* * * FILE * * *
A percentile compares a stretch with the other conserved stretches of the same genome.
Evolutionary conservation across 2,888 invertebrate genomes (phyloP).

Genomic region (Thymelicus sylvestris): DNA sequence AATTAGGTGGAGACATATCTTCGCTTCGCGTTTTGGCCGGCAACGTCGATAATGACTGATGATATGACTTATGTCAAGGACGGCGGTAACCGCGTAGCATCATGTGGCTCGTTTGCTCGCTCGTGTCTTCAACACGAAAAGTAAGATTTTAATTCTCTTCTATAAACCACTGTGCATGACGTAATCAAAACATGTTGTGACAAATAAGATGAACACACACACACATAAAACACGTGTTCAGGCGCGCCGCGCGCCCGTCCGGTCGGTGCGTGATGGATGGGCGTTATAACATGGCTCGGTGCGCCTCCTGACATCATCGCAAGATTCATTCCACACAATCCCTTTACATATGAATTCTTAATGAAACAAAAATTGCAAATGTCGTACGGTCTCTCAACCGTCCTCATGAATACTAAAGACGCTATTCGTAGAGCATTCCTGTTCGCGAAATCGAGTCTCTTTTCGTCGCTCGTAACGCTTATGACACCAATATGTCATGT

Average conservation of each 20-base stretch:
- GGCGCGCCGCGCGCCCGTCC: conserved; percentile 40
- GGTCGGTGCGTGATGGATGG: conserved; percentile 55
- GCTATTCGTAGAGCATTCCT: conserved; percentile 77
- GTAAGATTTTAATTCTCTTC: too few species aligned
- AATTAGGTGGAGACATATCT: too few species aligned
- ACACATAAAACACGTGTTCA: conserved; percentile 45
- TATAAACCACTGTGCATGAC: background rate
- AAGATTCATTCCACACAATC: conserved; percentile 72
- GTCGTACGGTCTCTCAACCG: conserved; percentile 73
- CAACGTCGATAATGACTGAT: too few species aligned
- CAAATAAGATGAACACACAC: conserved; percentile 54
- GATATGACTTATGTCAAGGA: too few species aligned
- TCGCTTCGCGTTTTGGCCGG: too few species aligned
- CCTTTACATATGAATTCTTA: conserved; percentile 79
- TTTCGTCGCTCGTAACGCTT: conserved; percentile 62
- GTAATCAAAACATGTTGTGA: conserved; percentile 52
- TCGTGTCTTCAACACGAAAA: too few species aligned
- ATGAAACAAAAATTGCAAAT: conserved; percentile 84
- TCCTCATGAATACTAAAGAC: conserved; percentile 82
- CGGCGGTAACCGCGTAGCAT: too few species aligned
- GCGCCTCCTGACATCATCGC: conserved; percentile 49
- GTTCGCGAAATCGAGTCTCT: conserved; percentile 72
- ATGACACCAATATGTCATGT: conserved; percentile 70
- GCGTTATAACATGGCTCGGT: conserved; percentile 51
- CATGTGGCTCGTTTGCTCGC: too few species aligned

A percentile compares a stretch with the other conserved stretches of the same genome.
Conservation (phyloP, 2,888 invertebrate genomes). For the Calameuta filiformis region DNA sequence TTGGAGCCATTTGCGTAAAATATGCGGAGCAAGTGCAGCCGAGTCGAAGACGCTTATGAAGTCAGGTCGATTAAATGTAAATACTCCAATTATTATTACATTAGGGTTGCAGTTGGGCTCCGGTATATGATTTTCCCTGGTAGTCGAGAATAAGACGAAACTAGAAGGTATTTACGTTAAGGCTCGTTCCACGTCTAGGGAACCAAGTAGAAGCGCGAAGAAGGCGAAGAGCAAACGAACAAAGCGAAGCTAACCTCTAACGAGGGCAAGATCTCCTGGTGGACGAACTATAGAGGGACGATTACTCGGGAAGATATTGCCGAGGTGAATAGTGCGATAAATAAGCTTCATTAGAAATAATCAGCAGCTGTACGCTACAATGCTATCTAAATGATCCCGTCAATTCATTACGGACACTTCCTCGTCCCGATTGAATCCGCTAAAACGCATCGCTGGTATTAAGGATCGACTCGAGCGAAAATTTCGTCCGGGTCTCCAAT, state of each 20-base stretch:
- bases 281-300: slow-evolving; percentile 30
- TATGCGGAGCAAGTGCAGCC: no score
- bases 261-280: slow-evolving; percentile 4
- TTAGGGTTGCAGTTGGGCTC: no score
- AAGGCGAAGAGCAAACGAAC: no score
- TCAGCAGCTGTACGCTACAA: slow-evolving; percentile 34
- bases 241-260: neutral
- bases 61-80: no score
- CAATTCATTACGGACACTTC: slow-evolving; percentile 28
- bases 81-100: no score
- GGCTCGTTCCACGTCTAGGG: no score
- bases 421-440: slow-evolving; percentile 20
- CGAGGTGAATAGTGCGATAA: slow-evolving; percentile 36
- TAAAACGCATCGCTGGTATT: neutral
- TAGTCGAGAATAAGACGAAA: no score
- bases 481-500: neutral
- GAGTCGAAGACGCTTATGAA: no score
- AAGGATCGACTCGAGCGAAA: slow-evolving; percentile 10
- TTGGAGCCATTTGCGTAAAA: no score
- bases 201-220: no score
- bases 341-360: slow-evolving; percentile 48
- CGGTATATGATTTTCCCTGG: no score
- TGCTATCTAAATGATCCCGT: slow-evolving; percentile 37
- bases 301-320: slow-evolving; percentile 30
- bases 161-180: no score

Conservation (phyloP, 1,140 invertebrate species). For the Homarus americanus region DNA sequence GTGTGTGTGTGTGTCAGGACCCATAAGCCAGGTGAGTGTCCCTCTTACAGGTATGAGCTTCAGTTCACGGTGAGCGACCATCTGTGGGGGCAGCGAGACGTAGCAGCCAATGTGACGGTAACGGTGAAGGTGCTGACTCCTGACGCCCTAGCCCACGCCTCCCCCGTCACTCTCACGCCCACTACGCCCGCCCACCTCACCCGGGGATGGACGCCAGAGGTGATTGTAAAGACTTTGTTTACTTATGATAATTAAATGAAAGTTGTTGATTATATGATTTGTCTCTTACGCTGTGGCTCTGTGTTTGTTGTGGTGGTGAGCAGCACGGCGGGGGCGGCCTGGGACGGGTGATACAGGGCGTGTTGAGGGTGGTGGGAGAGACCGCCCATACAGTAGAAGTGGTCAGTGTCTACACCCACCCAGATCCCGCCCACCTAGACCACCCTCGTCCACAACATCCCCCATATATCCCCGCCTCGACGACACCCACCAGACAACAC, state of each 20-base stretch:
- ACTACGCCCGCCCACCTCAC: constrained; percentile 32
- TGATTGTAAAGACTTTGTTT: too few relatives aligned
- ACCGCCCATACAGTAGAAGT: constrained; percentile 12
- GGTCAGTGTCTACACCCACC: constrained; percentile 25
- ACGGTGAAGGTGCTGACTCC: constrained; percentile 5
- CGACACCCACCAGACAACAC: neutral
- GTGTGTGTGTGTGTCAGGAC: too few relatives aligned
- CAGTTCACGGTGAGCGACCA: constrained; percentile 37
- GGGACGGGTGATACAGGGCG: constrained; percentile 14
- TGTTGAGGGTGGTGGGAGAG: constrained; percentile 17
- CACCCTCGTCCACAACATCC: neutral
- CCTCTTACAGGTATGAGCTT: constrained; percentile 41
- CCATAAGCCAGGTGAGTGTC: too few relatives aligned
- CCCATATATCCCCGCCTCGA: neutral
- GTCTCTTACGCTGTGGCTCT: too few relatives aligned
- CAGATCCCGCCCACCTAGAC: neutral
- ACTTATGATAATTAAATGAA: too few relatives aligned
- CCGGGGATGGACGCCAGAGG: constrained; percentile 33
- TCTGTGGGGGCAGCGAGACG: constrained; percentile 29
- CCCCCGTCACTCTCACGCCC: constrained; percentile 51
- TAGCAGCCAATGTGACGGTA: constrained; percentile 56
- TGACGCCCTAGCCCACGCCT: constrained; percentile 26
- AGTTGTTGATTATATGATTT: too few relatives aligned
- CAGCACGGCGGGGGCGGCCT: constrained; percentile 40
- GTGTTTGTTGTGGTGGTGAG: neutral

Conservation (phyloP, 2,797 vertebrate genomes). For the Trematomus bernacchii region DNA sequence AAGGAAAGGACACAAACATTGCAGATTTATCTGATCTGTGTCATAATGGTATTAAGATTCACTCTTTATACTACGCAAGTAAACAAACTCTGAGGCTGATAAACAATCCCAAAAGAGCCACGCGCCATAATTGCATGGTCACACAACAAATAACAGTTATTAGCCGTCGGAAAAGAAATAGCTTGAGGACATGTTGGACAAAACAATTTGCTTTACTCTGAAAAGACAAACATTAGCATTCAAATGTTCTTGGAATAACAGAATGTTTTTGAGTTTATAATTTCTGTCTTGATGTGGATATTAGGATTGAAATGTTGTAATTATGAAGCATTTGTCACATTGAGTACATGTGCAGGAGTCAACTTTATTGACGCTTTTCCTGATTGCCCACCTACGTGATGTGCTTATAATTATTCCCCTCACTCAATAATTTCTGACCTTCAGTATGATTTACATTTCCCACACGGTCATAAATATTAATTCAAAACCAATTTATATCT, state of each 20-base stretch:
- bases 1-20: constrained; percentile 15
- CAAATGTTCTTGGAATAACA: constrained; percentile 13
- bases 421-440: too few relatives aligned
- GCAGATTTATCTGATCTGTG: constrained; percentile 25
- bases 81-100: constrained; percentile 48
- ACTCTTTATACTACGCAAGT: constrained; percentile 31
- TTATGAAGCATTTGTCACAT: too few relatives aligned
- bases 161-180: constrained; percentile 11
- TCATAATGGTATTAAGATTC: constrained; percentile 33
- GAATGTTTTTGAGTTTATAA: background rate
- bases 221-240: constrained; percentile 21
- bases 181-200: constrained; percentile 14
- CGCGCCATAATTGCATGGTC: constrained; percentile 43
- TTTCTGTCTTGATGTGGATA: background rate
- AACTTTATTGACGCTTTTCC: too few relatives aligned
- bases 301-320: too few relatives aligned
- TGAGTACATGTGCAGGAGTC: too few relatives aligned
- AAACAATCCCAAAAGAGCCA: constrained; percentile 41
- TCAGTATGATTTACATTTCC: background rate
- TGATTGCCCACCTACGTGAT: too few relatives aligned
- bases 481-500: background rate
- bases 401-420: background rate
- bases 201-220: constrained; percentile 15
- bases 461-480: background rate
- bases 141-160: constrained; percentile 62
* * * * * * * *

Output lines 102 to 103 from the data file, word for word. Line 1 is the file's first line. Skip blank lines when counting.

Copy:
- TCAGTATGATTTACATTTCC: background rate
- TGATTGCCCACCTACGTGAT: too few relatives aligned